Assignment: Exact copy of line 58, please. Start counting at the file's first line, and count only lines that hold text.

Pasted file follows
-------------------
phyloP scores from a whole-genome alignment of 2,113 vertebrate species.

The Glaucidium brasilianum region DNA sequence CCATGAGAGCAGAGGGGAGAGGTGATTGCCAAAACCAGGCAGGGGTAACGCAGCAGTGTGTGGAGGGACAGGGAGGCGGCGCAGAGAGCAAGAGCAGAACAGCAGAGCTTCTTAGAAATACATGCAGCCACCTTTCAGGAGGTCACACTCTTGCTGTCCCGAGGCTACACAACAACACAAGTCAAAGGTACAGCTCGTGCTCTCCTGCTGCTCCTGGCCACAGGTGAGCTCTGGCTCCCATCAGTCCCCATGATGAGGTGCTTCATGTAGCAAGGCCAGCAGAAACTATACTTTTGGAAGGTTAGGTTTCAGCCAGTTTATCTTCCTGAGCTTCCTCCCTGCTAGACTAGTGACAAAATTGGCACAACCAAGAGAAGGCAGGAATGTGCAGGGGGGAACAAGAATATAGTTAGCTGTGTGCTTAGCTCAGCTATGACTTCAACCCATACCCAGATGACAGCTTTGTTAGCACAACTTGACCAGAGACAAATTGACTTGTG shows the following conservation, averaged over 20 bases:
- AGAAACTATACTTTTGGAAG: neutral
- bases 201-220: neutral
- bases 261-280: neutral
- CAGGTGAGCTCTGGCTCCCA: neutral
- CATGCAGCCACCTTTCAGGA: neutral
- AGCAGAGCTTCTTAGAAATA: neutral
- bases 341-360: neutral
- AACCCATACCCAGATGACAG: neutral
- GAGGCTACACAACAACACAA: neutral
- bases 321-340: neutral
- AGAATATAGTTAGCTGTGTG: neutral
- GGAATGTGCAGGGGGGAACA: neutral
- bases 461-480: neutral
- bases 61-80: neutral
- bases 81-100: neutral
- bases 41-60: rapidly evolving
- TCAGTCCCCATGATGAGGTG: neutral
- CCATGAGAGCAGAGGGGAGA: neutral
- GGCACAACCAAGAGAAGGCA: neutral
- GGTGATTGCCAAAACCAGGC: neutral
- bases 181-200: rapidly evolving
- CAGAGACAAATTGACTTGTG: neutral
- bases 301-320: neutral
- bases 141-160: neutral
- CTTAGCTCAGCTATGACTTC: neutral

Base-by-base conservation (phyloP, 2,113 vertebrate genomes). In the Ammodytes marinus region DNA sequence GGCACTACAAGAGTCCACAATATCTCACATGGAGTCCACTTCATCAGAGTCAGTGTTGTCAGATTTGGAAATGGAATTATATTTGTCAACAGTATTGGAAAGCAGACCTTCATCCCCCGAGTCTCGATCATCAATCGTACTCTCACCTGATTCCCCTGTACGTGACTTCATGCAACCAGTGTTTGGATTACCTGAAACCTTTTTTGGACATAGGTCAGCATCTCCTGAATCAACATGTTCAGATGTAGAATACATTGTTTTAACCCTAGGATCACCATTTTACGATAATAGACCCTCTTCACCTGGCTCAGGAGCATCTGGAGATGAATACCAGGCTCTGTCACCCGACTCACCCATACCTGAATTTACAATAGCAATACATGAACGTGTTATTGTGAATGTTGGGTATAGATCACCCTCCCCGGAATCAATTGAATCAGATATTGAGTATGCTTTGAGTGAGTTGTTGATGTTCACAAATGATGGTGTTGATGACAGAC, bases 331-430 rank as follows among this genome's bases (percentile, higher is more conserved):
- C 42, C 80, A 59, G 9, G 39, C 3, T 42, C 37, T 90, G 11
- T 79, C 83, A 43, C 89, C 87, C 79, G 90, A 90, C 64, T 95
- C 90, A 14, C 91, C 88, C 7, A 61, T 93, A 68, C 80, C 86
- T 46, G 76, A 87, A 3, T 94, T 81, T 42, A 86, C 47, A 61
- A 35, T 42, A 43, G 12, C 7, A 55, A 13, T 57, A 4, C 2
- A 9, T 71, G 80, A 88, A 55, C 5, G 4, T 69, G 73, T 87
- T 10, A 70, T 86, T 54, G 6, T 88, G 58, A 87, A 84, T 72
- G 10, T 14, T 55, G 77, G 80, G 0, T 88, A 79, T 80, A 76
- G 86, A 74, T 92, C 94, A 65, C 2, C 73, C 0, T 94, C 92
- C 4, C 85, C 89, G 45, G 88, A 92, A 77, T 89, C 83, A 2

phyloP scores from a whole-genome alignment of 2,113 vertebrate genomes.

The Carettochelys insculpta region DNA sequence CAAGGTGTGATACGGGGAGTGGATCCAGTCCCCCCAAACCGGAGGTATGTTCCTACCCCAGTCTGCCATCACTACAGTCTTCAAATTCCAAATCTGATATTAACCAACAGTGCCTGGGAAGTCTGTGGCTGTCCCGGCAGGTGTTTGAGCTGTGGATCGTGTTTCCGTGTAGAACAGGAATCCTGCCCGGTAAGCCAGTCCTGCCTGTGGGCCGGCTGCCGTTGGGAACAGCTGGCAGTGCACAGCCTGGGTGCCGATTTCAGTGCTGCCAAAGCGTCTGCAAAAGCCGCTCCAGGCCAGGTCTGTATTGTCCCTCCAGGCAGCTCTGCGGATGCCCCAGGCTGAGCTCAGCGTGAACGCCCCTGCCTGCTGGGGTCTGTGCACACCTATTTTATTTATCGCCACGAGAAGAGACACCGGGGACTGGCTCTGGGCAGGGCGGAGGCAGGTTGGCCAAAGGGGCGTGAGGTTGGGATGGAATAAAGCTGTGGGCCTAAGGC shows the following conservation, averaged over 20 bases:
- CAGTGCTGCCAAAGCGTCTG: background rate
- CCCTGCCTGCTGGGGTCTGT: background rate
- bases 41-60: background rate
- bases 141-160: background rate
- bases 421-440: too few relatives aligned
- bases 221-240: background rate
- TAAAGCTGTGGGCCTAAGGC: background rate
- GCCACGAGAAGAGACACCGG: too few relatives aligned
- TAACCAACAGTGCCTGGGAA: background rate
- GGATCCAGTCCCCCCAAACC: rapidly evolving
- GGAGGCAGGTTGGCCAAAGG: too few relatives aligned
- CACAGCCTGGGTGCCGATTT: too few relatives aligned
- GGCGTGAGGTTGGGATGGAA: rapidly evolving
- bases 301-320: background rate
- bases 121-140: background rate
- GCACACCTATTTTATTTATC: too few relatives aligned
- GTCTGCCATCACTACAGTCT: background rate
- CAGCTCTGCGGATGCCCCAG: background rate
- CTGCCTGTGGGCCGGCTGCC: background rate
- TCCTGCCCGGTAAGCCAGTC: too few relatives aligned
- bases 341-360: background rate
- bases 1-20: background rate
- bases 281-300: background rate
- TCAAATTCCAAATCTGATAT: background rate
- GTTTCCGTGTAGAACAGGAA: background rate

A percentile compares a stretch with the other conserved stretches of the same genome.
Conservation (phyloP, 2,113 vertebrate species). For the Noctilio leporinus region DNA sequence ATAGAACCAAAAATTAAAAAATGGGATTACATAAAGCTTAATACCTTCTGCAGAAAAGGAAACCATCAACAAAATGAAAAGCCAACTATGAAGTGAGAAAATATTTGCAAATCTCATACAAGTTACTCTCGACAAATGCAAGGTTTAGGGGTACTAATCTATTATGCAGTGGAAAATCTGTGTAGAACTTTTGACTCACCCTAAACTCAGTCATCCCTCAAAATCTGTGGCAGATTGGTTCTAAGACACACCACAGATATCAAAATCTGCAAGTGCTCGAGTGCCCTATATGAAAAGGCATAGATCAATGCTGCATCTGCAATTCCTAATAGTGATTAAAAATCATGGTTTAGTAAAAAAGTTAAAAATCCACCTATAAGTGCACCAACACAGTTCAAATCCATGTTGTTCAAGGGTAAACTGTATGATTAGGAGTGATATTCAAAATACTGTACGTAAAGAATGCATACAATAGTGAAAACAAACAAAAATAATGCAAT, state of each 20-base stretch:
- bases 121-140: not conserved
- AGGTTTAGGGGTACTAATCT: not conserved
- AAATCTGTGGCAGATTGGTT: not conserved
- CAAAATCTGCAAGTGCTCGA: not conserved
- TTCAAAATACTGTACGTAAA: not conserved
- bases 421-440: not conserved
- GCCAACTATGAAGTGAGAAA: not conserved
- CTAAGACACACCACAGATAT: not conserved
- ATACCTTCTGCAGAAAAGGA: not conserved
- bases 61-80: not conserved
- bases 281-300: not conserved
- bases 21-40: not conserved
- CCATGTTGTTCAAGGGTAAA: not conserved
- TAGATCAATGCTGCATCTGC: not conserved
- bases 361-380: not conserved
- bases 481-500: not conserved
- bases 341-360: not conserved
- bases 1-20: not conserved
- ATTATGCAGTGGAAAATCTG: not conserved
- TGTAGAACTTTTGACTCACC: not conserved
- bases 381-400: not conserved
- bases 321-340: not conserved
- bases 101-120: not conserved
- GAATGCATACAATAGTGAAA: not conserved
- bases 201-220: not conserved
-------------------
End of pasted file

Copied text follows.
- CAGCTCTGCGGATGCCCCAG: background rate